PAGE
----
I will occasionally use the word “Wicca” in my diary. Due to the state of affairs in the world, I figured I should probably make it clear what I mean when I say this word. You see, I don’t use the word as it’s generally used in the general Pagan community. In fact, if you hear my say “Wicca” and you immediately start thinking about anything that’s been written in a book published by Llewellyn or a similar author, you’re on the wrong page. For that reason, I would like to give my explanation of what I mean when I say “Wicca” so we all stay on the same page when reading my diary.
I believe that Wicca is an Oathbound (that means it involves solemn vows which include vows to keep certain secrets), initiatory (“only a Witch can make a Witch”), mystery (the core of the religion must be experienced through ecstatic revelation rather than academically believed) religion that originated in the New Forest region of England. The Wicca (which is the collective term used to refer to all initiates of this religion) are those people who can trace their initiatory lineage back to that region (usually through Sybil Leek or Gerald Gardner).
Anything else may be a form of witchcraft (after all, there are other forms of witchcraft than Wicca). It certainly might be Paganism. But it is not Wicca. Silver Ravenwolf is not Wicca. Scott Cunningham was a Wiccan initiate, but his books are not about Wicca. They are about Paganism and witchcraft. And they have some great gems of insight in them. His “Guide for the Solitary Practitioner” was the first Pagan book I ever read and I still cherish where it brought me. But what it described has some remarkable difference from the Wicca I’m coming to discover and love.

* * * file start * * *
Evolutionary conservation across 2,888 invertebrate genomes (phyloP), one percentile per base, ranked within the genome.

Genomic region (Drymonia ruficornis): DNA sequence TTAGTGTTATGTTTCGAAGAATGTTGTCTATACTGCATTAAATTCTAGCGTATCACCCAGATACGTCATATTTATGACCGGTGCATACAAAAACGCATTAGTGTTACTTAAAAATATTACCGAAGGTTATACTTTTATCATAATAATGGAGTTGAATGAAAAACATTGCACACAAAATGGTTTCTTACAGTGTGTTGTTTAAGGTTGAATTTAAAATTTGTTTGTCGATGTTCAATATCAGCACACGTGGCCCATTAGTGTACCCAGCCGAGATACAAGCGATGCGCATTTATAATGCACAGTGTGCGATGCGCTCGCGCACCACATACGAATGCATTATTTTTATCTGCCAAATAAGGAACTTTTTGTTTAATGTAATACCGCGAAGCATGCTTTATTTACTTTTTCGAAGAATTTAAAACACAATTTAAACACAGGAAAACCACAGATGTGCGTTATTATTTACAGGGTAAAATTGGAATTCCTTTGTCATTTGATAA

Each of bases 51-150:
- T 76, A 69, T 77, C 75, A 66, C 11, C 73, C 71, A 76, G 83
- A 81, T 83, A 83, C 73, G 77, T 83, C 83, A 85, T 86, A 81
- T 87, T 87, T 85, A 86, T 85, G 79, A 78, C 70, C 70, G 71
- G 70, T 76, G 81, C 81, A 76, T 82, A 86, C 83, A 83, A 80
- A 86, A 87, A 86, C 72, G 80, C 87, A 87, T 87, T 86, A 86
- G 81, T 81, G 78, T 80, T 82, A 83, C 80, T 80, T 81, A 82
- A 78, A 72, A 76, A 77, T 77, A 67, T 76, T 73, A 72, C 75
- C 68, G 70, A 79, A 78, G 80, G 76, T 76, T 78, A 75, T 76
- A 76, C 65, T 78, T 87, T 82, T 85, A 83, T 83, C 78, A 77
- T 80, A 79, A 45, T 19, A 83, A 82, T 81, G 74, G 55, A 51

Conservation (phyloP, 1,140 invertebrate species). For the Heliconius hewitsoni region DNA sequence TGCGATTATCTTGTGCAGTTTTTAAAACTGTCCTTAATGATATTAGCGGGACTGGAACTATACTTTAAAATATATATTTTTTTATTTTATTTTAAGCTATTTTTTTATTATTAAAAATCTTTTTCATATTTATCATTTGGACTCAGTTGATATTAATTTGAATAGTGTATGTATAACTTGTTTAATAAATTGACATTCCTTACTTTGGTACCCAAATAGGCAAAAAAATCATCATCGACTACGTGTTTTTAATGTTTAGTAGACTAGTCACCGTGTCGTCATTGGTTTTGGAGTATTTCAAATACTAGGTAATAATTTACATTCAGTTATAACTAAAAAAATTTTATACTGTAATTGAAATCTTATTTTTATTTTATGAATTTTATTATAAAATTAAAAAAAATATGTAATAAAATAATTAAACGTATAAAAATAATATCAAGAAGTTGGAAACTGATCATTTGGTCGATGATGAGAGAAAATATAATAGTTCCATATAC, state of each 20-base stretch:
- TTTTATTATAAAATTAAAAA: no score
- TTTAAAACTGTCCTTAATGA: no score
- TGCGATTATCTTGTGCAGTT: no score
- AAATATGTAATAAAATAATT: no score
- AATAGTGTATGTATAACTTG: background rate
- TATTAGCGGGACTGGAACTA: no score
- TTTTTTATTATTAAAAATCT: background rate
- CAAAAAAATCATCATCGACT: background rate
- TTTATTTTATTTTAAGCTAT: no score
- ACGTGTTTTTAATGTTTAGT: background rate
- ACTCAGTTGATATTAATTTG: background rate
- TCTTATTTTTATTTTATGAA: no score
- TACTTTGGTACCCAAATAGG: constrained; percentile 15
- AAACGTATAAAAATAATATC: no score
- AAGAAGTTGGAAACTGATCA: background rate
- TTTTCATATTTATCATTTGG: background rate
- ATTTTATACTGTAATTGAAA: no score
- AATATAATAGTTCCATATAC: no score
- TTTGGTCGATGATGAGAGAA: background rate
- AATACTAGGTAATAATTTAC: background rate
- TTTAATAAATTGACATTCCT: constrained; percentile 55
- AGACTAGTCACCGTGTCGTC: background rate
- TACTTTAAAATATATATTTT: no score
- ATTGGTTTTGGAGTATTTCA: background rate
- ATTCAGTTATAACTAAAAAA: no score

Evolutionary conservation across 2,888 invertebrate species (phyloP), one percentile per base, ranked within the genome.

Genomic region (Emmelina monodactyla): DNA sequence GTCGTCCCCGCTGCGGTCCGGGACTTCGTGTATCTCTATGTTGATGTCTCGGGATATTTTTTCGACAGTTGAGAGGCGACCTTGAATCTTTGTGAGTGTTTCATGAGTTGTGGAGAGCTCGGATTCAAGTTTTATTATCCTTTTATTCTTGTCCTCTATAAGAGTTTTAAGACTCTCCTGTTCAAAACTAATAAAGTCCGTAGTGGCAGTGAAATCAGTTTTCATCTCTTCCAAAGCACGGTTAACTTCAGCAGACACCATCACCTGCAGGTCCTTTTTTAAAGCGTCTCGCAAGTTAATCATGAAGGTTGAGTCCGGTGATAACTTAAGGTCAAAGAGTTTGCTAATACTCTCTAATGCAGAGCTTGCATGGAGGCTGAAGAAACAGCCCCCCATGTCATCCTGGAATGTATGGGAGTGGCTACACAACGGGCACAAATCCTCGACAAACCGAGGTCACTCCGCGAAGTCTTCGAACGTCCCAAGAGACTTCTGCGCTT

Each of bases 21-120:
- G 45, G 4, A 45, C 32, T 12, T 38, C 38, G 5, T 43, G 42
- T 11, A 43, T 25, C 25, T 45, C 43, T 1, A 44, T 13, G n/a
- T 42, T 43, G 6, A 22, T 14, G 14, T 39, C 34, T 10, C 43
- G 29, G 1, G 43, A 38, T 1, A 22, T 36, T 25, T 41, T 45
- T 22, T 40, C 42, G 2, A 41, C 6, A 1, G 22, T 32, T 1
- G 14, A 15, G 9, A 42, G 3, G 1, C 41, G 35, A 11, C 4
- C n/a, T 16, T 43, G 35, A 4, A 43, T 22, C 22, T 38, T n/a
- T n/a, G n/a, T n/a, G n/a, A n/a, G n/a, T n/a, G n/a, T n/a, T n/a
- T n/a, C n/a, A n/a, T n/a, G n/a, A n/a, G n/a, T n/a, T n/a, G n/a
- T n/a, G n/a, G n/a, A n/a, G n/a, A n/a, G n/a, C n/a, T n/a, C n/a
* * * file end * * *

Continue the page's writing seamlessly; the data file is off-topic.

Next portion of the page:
I think it would also be good to point out that by my own definition, I’m not one of the Wicca. It’s my goal to eventually develop the necessary bonds with a coven and become an initiate, and I believe it will happen in the gods’ good time. But for now, I’m content to be a generic, non-Wiccan witch. (I bring this up just to hopefully mitigate the accusations of “elitist bastard” that will be coming my way.) Because of this, I try to be very careful when I talk about Wicca. Because I am speaking as an outsider. An outsider that’s trying to get on the inside, but an outsider nonetheless. As such, my statements about Wicca — while as accurate as I can make them in my careful research — should not be considered entirely authoritative. (They will also be apt to change as I get my butt kicked by the gods and/or those who are initiates and I learn my errors. Ah the joy of learning a path!)
For those who wish to know what Wicca is — and to get a close idea of how it differs from the Neo-Wicca that many authors write about these days — I would encourage you to pick up a copy of Gerald Gardner’s two books. They are “Witchcraft Today” and “The Meaning of Witchcraft.” These two books tell a lot about the Craft of the New Forest region than most other books combined. (I particularly encourage people to note Gardner’s descriptions and discussions of the God of Wicca and compare it to what most modern authors have to say. I sincerely believe that a careful reading of this will demonstrate one of the largest differences between Wicca and Neo-Wicca.) Another book I’d recommend is Vivianne Crowley’s “Wicca: The Old Religion in the New Millennium.” She’s written a delightful book on Wiccan ritual. In her writings, her education in psychology really shines through.
Now, I’m not going to argue with people who call themselves Wicca despite not meeting my definition. My intent is not to invalidate anyone’s beliefs (though I find myself wondering how calling one’s beliefs by a name that doesn’t fit in my opinion serves to “validate” those beliefs” anyway.) And I’m not here to start playing the “definition police.” However, this is my diary, and as such, I intend to use words as I understand them. And as such, I felt it important to make it clear what I mean when I talk about Wicca.